4 Tips For Acing Your Literature Courses
We all want college to be relatively straightforward, and incredibly fair. Unfortunately, combining complicated literature and professors’ intense egos, it’s hard to know what you’re getting when you sign up for Nineteenth Century Literature. If your teacher expects more from you than the standard read, write, and listen, here are a few tips for catching his or her eye and earning that A.
SparkNotes & CliffsNotes
You should always read the book. Always. There will be questions like, “In what part of the book did the following scene occur?” So you should always read the book. However, if you want to stand out, you should also read some of the CliffsNotes and SparkNotes resources. Skip the summaries, and just skim the sections about Motifs, Themes, Symbols, Important Quotations, and Analyses of the Major Characters. You’ll be surprised how much stuff other people see in these books that you never noticed, and it will also teach you how to glean this information from the fancy literature on your own.
When it comes to some subjects, there is nothing more important than visiting your professor during office hours. Whether you’re in a 400-person lecture hall or a 9-person cubby, developing a relationship with your literature professor is the best way to not only get on his or her radar, but to also show respect. Your professor is in this position after spending 8-10 years studying literature. That may seem unbelievable to you, but this is your professor’s passion, and showing respect for his or her passion is a great way to curry favor.
Take Notes While Reading
Many people take notes when reading textbooks, but not while reading classic novels. You know when you watch TV and a character makes a joke about a celebrity or Dungeons and Dragons, or even the latest pop star? It’s an easy joke because everyone knows who Justin Bieber is. The same is true for classical literature. Readers then were scholars, and they would try to impress each other with their allusions to other authors or political issues. If you don’t know a reference, you might assume incorrectly. Take notes when you come to quotes, comments, and references of places or people, then look it up or ask your teacher in class. They often refer to other books written in the same time frame, and will help set up the mood of the book. Then you can say smart things like, “I really enjoyed how the author used references from Jane Eyre to explain the situation in his book so concisely…”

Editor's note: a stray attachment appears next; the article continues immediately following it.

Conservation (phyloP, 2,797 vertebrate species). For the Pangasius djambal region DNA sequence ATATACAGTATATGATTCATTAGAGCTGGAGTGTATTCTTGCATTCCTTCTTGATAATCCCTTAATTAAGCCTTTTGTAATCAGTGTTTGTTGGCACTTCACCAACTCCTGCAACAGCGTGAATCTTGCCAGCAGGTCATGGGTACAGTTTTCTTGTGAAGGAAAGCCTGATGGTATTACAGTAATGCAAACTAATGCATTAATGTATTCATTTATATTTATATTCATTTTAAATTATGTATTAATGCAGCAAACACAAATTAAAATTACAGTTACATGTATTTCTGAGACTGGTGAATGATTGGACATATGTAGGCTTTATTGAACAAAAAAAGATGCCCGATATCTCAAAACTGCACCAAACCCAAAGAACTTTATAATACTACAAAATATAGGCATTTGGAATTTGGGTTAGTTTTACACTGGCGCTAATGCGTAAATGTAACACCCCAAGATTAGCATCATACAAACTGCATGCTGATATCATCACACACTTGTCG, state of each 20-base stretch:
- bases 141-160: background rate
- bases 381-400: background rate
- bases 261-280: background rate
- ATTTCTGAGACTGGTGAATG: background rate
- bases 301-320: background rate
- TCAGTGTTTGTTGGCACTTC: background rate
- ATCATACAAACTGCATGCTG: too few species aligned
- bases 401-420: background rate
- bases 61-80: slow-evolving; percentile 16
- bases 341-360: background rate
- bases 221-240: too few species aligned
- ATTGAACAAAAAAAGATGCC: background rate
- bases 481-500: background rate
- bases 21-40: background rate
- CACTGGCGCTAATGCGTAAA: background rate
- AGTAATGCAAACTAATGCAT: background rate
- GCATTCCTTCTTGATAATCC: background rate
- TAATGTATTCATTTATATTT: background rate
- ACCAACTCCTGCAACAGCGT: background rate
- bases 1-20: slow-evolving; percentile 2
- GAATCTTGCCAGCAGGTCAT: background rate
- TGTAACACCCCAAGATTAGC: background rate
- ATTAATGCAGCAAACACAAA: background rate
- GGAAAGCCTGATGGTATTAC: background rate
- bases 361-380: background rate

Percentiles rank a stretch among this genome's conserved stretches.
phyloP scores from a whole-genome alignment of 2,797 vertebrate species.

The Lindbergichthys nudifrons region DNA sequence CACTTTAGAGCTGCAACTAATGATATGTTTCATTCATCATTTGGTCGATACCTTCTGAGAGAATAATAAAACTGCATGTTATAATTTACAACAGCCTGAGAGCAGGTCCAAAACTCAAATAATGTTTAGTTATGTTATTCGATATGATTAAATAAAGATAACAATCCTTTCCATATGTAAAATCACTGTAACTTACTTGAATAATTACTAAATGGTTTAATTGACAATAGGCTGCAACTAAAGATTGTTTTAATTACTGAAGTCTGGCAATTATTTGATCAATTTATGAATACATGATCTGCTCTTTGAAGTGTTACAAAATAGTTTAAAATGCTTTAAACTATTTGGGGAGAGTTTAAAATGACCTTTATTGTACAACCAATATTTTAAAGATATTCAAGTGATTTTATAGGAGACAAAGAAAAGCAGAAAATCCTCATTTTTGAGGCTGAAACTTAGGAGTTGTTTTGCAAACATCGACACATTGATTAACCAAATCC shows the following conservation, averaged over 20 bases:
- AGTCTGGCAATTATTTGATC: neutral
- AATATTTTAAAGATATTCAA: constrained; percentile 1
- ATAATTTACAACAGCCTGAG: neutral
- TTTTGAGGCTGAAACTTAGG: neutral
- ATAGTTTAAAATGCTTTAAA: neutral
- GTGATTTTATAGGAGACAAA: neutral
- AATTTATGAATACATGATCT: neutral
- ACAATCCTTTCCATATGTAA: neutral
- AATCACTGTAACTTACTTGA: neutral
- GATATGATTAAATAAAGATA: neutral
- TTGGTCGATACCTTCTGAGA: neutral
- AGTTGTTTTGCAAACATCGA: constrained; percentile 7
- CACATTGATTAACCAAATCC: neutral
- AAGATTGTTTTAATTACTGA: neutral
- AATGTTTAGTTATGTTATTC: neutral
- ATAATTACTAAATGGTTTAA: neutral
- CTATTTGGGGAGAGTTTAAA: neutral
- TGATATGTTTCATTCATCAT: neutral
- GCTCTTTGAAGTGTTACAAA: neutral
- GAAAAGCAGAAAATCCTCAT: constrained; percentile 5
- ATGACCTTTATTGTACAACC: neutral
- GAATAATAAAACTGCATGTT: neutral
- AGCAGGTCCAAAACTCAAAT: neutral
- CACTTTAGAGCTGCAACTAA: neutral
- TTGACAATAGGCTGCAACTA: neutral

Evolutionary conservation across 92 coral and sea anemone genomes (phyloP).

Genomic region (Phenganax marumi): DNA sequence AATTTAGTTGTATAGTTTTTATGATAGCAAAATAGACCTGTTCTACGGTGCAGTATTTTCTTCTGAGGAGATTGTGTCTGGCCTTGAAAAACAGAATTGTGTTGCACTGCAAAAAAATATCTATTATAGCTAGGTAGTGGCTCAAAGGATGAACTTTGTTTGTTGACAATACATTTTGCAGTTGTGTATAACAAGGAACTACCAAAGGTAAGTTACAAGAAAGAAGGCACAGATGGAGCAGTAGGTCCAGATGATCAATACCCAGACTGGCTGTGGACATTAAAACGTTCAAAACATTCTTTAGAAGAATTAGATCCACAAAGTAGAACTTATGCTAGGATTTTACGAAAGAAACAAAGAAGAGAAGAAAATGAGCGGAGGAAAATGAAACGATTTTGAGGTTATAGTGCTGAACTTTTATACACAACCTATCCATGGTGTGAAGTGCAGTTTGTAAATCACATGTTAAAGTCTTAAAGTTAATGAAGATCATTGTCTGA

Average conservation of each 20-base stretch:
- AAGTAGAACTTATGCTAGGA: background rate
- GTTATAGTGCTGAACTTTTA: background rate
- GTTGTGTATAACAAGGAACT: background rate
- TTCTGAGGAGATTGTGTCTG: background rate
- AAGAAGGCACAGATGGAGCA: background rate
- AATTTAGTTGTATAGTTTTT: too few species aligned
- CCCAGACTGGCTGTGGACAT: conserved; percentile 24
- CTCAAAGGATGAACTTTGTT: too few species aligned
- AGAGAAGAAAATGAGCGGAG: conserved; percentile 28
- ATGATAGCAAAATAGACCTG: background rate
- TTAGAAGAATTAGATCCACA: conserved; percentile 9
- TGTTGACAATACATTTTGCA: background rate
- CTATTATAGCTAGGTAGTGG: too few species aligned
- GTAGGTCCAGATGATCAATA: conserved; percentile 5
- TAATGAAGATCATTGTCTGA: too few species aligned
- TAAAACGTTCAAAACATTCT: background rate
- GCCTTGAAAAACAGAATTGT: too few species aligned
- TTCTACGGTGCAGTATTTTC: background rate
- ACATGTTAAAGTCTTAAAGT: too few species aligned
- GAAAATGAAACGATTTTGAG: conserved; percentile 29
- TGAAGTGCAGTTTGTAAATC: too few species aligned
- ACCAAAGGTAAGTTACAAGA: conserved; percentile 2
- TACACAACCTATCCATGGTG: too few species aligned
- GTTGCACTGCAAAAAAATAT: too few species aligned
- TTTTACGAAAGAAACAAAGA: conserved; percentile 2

Research Your Professor
This is the sneakiest and smartest way to work yourself into your Professor’s heart. You want to find out exactly what caught her eye back in graduate school, and find out what the topic of her thesis was. Then work that into your first paper or assignment in some way. It’s a bit on the sneaky side, but it’s a sure way to stand out among 400 other students.
Remember, many liberal arts courses are graded more subjectively than science and math, so it’s important to understand what your teacher is asking you, and what answer your teacher wants. It’s not always black and white in literature, so follow these tips and you’ll find your way through the gray.
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